For old VGA modes, there's a fixed address to write to the (legacy) display memory area. For text modes this area starts at 0x000B8000. For graphics modes it starts at 0x000A0000.
For high-resolution video modes (e.g. those set by the VESA/VBE interface) this doesn't work because the size of legacy display memory area is limited to 64 KiB and most high-resolution video modes need a lot more space (e.g. 1024 * 768 * 32-bpp = 2.25 MiB). To get around that there's 2 different methods supported by VBE.
The first method is called "bank switching", where only part of the video card's display memory is mapped into the legacy area at any time (and you can change which part is mapped). This can be quite messy - for example, to draw one pixel you might need to calculate which bank the pixel is in, then switch to that bank, then calculate which offset in the bank. To make this worse, for some video modes (e.g. 24-bpp video modes where there's 3 bytes per pixel) only the first part of a pixel's data might be in one bank and the second part of the same pixel's data is in a different bank. The main benefit of this is that it works with real mode addressing, as the legacy display memory area is below 0x00100000.
The second method is called "Linear Framebuffer" (or just "LFB"), where the video card's entire display memory area can be accessed without any messy bank switching. You have to ask the VESA/VBE interface where this area is (and it's typically in the "PCI hole" somewhere between 0xC0000000 and 0xFFF00000). This means you can't access it in real mode, and need to use protected mode or long mode or "unreal mode".
To find the address of a pixel when you're using an LFB mode, you'd do something like "pixel_address = display_memory_address + y * bytes_per_line + x * bytes_per_pixel". The "bytes_per_line" comes from the VESA/VBE interface (and may not be the same as "horizontal_resolution * bytes_per_line" because there can be padding between horizontal lines).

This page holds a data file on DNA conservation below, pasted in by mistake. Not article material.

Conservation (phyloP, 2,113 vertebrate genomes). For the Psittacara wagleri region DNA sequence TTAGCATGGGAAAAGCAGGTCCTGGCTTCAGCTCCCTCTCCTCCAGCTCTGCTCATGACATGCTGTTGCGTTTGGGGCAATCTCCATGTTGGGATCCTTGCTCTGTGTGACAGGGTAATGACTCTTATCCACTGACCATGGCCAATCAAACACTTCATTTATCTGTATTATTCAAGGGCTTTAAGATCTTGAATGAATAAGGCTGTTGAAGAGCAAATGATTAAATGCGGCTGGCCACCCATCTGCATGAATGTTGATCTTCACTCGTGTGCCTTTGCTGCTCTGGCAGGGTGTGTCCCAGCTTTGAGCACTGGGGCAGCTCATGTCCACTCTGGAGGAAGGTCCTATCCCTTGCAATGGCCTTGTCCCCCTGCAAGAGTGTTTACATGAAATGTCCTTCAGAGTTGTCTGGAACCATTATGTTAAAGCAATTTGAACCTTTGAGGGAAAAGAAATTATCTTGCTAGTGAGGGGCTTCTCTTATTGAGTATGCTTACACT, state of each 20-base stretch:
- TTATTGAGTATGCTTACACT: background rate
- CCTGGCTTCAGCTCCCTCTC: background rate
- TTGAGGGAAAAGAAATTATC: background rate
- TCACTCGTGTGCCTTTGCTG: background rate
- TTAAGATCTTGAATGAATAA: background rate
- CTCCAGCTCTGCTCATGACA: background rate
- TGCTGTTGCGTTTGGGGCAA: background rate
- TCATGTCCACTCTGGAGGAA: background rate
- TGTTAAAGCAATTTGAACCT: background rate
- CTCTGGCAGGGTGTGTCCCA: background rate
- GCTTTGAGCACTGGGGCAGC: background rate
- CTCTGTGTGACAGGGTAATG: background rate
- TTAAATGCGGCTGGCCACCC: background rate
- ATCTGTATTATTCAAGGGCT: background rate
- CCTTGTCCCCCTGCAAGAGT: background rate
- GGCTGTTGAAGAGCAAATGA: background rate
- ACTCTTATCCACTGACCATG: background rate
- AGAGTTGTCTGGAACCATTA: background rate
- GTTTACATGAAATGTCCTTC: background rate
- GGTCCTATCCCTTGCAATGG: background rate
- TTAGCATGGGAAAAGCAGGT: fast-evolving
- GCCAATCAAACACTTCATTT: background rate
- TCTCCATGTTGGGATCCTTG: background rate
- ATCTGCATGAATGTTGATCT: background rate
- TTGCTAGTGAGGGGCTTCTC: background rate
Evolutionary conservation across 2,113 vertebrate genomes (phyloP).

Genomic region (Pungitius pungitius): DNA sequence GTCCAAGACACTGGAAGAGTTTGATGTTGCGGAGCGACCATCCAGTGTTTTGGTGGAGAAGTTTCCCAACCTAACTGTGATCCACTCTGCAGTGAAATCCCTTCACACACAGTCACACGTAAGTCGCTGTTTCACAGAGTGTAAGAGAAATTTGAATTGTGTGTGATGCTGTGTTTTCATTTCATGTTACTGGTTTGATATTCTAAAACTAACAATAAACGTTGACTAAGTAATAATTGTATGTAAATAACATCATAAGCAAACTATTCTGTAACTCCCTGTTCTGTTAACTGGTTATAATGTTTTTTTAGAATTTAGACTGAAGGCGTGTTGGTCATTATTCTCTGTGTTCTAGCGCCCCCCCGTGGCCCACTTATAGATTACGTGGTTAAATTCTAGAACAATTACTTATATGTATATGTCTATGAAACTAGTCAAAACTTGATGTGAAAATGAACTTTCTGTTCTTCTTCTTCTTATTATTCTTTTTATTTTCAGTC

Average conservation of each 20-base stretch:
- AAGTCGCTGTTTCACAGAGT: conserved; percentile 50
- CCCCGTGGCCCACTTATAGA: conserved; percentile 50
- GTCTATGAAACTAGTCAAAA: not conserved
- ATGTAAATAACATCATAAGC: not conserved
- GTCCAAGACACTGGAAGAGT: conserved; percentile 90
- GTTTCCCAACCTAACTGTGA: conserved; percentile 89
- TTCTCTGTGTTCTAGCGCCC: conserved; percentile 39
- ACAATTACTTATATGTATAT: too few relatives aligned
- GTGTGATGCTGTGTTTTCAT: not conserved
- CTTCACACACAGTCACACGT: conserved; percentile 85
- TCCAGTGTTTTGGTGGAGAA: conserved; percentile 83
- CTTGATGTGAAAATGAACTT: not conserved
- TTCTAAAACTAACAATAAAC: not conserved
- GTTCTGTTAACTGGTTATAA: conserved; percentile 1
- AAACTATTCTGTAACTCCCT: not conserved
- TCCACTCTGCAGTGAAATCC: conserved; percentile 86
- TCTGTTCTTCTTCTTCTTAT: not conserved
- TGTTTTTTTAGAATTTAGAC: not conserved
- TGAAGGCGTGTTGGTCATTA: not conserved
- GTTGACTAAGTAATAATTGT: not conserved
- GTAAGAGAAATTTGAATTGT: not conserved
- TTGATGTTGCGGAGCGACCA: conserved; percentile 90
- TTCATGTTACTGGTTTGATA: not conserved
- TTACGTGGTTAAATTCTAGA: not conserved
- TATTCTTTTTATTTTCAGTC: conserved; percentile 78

For "bank switched" VBE/VESA modes, it becomes something more like:
pixel_offset = y * bytes_per_line + x * bytes_per_pixel;
bank_number = pixel_offset / bank_size;
pixel_starting_address_within_bank = pixel_offset % bank_size;
For some old VGA modes (e.g. the 256-colour "mode 0x13") it's very similar to LFB, except there is no padding between lines and you can do "pixel_address = display_memory_address + (y * horizontal_resolution + x) * bytes_per_pixel". For text modes it's basically the same thing, except 2 bytes determine each character and its attribute - e.g. "char_address = display_memory_address + (y * horizontal_resolution + x) * 2". For other old VGA modes (monochrome/2-colour, 4-colour and 16-colour modes) the video card's memory is arranged completely differently. It's split into "planes" where each plane contains one bit of the pixel, and (for e.g.) to update one pixel in a 16-colour mode you need to write to 4 separate planes. For performance reasons the VGA hardware supports different write modes and different read modes, and it can get complicated (too complicated to describe adequately here).
For I/O ports (on 80x86, "PC compatibles"), there's 3 general categories. The first is "de facto standard" legacy devices which use fixed I/O ports. This includes things like the PIC chips, ISA DMA controller, PS/2 controller, PIT chip, serial/parallel ports, etc. Almost anything that describes how to program each of these devices will tell you which I/O ports the device uses.
The next category is legacy/ISA devices, where the I/O ports the devices use is determined by jumpers on the card itself, and there's no sane way to determine which I/O ports they use from software. To get around this the end-user has to tell the OS which I/O ports each device uses. Thankfully this crusty stuff has all become obsolete (although that doesn't necessarily mean that nobody is using it).
The third category is "plug & play", where there's some method of asking the device which I/O ports it uses (and in most cases, changing the I/O ports the device uses). An example of this is PCI, where there's a "PCI configuration space" that tells you lots of information about each PCI device. For this categories, there is no way anyone can determine which devices will be using which I/O ports without doing it at run-time, and changing some BIOS settings can cause any/all of these devices to change I/O ports.
Also note that an Intel CPU is only a CPU. Nothing prevents those CPUs from being used in something that is radically different to a "PC compatible" computer. Intel's CPU manuals will never tell you anything about hardware that exists outside of the CPU itself (including the chipset or devices).
Probably the best place to go for more information (that's intended for OS developers/hobbyists) is http://osdev.org/ (their wiki and their forums).